Rejoicing In Suffering

October 16, 2016

This world is not a friend to grace. In the hymn, “Am I a Soldier of the Cross,” it asks, “Is this vile world a friend to grace, to help me on to God?” The implied answer is, “No.” This world will not help us on to God. Instead this world is aligned against God and his Son, Jesus Christ.

I have heard it said that there is more persecution of Christians today than in any other period of time in history. We in the United States have enjoyed some 250 years of religious freedom. You can believe and practice whatever religion you want as long as your beliefs and practices do not prohibit others from having that same freedom. We even have the freedom to publicly proclaim what we believe and to invite others to embrace Jesus Christ.

When we read a letter like the one Peter wrote, it is sometimes hard for us to relate. We have not experienced persecution. And we don’t want to experience it. But a day may come when we will and that day may be closer than we think. Peter’s letter to the church helps us think about persecution and prepare us for it. Today we learn from 1Pt.4:12-19 that believers have reason to rejoice when suffering for Christ.


Ignatius, bishop of Antioch, lived from around 35-108 A.D. It is said that he was a student of the Apostle John. Most think he was martyred in Rome in the colosseum. The writings of Ignatius helped to develop a theology of persecution in the early church. Interestingly enough, there were actually many Christians who desired to be martyred. Why? Well listen to some of the ideas held by the church about martyrdom found in Everett Ferguson’s book on Church History. The word martyr comes from the greek word for “witness.” In martyrdom, the Christian gives a blood witness to Jesus Christ. Martyrs were said to be victors in the contest against the forces of evil. So martyrs were considered to hold a privileged position. There was also the thought that to be a martyr was a privilege granted by God. Because of this Christians were encouraged to not seek martyrdom. God was the one who granted that privilege.

Another idea was that Christian martyrs were sharing in the sufferings of Christ as well as his victory over the devil. And in these verses Peter says as much. “But rejoice insofar as you share Christ's sufferings, that you may also rejoice and be glad when his glory is revealed.” In Phil.3:10 Paul writes that he wants to “know Christ and the power of his resurrection, and…share his sufferings, becoming like him in his death.”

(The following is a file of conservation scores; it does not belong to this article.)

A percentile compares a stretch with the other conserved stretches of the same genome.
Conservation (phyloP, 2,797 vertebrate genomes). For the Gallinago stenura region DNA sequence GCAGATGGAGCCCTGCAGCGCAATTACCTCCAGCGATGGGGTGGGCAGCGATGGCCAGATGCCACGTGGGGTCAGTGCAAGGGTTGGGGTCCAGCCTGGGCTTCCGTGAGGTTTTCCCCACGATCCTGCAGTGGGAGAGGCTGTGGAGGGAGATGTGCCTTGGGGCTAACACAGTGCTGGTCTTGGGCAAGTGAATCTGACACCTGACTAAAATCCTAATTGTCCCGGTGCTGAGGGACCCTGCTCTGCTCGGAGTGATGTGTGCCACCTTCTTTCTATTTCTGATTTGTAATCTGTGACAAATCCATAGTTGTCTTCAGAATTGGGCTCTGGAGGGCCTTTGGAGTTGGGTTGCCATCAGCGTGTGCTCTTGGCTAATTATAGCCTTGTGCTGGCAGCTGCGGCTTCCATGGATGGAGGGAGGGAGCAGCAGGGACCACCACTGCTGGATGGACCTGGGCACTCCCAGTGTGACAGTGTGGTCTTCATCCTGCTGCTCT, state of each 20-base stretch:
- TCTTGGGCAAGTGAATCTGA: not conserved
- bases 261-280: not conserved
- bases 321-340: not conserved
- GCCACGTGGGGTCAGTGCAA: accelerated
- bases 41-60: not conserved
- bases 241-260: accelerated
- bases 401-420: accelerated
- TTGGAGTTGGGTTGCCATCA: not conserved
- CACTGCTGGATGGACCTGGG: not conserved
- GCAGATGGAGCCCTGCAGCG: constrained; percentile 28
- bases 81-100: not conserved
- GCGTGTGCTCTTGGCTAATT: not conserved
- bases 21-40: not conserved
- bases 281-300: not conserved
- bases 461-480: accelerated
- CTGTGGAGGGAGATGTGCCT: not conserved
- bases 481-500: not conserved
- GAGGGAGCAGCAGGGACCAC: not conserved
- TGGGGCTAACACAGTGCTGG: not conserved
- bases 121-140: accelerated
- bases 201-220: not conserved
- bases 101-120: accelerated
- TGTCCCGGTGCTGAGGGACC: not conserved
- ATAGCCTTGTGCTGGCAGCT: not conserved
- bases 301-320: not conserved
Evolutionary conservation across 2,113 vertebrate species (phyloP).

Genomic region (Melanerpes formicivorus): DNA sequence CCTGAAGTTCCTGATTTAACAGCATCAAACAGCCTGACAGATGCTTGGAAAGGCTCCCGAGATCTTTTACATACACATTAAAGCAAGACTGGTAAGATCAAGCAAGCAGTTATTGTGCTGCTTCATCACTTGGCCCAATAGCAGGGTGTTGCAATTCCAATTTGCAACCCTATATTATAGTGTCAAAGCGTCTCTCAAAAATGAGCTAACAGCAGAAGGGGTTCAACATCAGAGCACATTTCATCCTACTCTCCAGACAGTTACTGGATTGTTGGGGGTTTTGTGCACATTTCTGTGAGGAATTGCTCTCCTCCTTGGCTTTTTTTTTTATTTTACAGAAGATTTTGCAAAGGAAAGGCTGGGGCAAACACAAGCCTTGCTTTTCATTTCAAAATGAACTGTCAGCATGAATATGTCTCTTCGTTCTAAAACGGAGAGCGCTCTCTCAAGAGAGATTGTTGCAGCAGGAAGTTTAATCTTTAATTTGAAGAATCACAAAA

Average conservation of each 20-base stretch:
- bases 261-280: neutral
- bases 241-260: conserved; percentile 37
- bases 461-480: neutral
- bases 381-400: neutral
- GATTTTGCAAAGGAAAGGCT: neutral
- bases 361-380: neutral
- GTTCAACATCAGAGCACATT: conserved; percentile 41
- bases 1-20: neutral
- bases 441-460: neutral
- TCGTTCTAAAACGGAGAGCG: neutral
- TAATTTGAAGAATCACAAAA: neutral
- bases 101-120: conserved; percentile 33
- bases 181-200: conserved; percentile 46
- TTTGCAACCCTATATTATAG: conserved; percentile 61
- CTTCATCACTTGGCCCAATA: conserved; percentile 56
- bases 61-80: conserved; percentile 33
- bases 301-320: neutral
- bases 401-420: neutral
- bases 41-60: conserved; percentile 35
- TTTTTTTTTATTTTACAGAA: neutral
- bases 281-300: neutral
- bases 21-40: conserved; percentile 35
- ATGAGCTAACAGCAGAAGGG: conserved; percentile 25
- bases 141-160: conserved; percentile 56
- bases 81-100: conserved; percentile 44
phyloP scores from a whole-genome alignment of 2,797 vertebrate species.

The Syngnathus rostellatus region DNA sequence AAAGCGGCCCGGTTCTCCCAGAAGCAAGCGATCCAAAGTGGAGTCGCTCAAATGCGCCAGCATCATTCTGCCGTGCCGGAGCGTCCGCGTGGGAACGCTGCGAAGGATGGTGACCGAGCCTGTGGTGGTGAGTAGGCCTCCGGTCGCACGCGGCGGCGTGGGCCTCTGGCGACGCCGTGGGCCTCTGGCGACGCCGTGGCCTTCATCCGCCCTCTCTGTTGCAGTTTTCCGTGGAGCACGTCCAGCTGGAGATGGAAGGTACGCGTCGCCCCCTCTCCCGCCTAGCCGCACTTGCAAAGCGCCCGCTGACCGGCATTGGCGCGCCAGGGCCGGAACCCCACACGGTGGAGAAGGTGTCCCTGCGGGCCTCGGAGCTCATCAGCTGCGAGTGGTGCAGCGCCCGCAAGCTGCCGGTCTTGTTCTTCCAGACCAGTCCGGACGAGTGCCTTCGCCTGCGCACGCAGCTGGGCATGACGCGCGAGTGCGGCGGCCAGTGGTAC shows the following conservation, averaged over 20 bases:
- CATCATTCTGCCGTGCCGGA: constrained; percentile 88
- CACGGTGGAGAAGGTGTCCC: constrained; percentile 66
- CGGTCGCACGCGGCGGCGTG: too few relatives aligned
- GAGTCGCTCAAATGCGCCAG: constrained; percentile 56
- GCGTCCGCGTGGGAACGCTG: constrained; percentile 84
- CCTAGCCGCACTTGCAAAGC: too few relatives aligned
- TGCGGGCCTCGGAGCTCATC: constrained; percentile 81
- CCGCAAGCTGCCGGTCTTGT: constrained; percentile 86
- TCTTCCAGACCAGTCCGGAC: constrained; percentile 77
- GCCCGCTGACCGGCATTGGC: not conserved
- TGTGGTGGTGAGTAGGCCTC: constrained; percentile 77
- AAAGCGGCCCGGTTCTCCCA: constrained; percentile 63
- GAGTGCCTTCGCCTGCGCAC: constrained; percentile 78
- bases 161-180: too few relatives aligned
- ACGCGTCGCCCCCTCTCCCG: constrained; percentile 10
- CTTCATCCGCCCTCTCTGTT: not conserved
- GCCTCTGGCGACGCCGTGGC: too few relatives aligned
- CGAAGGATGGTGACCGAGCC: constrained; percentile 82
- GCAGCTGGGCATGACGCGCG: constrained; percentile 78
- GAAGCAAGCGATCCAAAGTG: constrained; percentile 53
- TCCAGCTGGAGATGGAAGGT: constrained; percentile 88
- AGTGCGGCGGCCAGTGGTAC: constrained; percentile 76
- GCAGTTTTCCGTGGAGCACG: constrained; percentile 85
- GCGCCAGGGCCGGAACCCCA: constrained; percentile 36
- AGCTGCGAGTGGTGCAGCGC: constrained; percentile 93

Now, in no way would I ever wish such suffering on anyone. But there is something that we must not fail to consider. How important is Jesus to us and how well do we want to know him? We get to know Jesus by paying attention to his life and voice through the word of God, by spending time with him in prayer and worship, and by walking in his steps. Look at 1Pt.2:21. “For to this you have been called, because Christ also suffered for you, leaving you an example, so that you might follow in his steps.” Jesus came to this earth as a man identifying with us in every way. He knows exactly what it is like to live as a human even to the point of death. When we turn to Christ and receive the forgiveness of sins and his eternal living, we begin to identify with him as we live for him in this world. As we live out his values in our conduct and conversation we may very well suffer as he suffered in this world. We are sharing in his sufferings.

This should make it clear that following Christ is the opposite of the values of this world. The world seeks seeks to secure itself by gaining power, prestige, self-fulfillment, and having one’s own way. But followers of Jesus find their security in Jesus by embracing weakness, humility and selflessness in this world, entrusting their lives to him. The world seeks prosperity. Followers of Jesus seek poverty of spirit. In Mt.5:11 Jesus says, “Blessed are you when others revile you and persecute you and utter all kinds of evil against you falsely on my account.” If the world treated Jesus in this way, we can expect no less as his followers. “O to be like thee, blessed Redeemer, This is my constant longing and prayer; Gladly I’ll forfeit all of earth’s treasures, Jesus, they perfect likeness to wear.”


In the theology of suffering developed by the early church there was a belief that martyrs were able to endure suffering because Jesus was with them by his Holy Spirit. The Holy Spirit gave strength and comfort in the midst of trial.